Dawkins, Kenny and Williams at Oxford

You will, no doubt be aware that in 1860, the year of the publication of Darwin’s, On The Origin of Species by Means of Natural Selection, a debate on the subject of evolution took place at the University of Oxford. A number of leading scientists and philosophers participated. During that debate, Bishop Samuel Wilberforce is famously said to have asked notable biologist, Thomas Henry Huxley, whether it was through his grandfather or his grandmother that he had descended from a monkey.

Well, a couple of weeks ago, this prestigious university held a similar debate between the most vociferous atheist of our time, Richard Dawkins, and The Archbishop of Canterbury, The Most Reverend Rowan Williams, both of whom were, at some time, tutors and scholars at Oxford. The debate was chaired by the eminent philosopher, Sir Anthony Kenny.

A highlight of the debate, for me, was when Richard Dawkins, having introduced supporting evidence for the idea of determinism was gently put in his place by Sir Anthony Kenny, who not only chaired the discussion, but also made significant contributions throughout. Richard did not quite have the strength of character to admit his error, preferring to resort instead to the comment that perhaps the university should have invited a philosopher in his place.

A second highlight, for me, was when Sir Anthony Kenny asked Richard why he found it acceptable to contemplate the idea of the multiverse and yet found it unacceptable to contemplate spiritual matters; an excellent question when you consider that we can have no possible contact with either realm of existence, should they be a part of the wider reality within which we exist.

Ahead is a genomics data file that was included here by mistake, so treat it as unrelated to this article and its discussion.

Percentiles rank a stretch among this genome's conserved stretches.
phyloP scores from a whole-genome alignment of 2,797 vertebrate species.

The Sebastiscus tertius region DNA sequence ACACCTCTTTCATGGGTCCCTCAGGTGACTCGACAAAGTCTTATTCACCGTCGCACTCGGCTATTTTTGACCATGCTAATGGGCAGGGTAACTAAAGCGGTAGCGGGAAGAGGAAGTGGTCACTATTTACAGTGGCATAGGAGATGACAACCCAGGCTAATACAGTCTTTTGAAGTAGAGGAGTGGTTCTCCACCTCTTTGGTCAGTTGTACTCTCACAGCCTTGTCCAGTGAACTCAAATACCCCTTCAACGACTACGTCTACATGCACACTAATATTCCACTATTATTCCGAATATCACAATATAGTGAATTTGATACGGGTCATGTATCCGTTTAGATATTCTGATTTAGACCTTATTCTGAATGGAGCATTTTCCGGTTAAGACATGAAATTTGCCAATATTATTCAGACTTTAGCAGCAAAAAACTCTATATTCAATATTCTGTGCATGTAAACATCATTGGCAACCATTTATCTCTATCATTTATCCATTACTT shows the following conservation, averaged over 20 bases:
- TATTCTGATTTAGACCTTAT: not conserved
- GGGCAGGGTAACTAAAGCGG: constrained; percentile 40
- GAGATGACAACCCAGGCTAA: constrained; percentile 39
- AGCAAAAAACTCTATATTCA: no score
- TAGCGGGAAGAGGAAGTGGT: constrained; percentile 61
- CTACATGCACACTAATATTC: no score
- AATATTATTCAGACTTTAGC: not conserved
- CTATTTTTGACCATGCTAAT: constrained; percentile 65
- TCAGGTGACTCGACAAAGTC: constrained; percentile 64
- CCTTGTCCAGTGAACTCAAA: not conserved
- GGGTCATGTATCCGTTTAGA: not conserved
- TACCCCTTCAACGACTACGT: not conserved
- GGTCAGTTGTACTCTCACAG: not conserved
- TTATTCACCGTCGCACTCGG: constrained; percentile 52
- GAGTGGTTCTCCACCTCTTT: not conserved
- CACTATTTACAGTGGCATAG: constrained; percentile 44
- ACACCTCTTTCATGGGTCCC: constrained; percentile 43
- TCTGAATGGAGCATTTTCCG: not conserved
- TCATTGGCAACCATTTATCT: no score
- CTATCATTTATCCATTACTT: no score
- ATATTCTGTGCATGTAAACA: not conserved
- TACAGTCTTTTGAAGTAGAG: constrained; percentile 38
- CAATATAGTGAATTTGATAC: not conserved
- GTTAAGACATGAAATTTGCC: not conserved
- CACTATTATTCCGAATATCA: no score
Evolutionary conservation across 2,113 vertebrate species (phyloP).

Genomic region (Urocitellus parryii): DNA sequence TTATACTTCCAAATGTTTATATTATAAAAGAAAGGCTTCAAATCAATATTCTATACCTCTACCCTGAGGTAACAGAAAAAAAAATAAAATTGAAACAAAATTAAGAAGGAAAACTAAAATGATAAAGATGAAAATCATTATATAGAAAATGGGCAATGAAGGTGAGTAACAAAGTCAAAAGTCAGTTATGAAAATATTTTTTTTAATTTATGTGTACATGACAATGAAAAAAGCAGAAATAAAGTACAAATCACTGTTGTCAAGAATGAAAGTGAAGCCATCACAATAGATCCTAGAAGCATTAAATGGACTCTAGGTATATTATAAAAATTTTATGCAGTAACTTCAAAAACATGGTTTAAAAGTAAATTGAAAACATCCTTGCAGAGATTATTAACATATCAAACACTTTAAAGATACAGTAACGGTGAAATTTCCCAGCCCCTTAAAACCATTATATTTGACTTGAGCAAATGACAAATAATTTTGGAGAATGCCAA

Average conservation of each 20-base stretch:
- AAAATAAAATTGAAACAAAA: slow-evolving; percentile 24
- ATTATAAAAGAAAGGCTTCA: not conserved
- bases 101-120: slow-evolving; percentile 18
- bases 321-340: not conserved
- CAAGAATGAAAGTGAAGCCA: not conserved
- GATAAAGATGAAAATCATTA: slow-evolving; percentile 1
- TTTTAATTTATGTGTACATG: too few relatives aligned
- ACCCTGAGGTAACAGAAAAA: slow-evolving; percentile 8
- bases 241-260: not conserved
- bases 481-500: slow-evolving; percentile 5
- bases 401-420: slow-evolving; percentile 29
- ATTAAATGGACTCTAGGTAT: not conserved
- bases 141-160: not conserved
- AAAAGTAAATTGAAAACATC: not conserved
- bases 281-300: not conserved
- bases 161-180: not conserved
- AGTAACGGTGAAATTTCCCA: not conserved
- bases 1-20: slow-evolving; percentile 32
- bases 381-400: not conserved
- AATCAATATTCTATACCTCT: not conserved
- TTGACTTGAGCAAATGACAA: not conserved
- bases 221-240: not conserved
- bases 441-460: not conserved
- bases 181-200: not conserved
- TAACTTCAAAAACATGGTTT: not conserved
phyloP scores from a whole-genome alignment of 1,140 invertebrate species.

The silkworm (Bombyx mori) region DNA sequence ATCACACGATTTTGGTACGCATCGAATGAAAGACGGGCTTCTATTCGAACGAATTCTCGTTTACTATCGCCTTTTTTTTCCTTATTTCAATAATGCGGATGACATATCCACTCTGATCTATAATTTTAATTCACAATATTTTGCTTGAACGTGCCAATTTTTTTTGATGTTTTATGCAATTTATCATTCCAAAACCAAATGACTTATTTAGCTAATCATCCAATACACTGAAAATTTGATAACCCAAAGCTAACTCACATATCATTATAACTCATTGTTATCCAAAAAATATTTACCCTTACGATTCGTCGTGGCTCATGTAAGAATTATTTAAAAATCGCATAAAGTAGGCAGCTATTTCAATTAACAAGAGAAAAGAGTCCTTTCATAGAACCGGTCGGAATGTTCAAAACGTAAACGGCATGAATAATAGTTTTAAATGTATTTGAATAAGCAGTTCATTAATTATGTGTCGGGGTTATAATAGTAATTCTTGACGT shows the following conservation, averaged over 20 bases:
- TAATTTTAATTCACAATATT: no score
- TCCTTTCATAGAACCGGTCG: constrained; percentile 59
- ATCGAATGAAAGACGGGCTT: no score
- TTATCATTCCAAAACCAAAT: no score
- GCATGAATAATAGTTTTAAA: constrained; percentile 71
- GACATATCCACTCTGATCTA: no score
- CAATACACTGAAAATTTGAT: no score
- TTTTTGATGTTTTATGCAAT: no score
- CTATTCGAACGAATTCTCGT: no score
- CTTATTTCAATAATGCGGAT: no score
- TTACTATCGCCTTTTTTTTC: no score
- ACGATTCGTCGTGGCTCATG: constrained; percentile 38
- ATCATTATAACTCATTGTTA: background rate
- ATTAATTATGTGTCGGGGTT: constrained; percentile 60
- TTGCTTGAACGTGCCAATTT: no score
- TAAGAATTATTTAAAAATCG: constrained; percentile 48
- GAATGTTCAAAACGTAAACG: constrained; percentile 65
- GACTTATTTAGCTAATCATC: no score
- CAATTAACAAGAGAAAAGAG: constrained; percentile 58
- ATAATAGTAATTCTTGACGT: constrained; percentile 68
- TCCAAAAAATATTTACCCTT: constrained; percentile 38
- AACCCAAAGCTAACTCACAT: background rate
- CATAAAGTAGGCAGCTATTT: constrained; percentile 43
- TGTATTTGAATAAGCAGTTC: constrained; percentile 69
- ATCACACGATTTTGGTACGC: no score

Dawkins is, as you would expect, strongest when he is in his comfort zone speaking about genetics and the process of natural selection for which he is most famous. It was a delight to hear that the archbishop is a bit of a fan of Richard Dawkins’ writing too – another highlight for me. In response to the question about why bad things happen, Richard was in his element. His strongest point is that the world is exactly as you would expect it to be if evolution (not God) was in control. He was weakest, in my view, when speaking of the anthropic principle.

To some extent thinking on his feet about the origins of language, Richard seemed forced to concede that it must have happened suddenly and not gradually, but he was keen to point out that this may have been a unique event. This surprised me a little because he is sure to know of the work of Stephen Jay Gould, a leading evolutionist who is in favour of what he calls the punctuated equilibrium interpretation of the fossil record – a theory he developed whilst studying The Burgess Shale. Essentially, Gould says there were many such ‘step’ events in the history of evolution.

In response to the ‘why bad stuff happens’ question, the archbishop turns out to be a theistic evolutionist i.e. he believe that evolution is God’s creative process. It was really refreshing to hear a Christian speaking eloquently about this and other important subjects that have engaged so much of humankind’s collective thinking. All in all, the full debate is well worth watching. If you have about an hour and a half to spare, you can watch it here.

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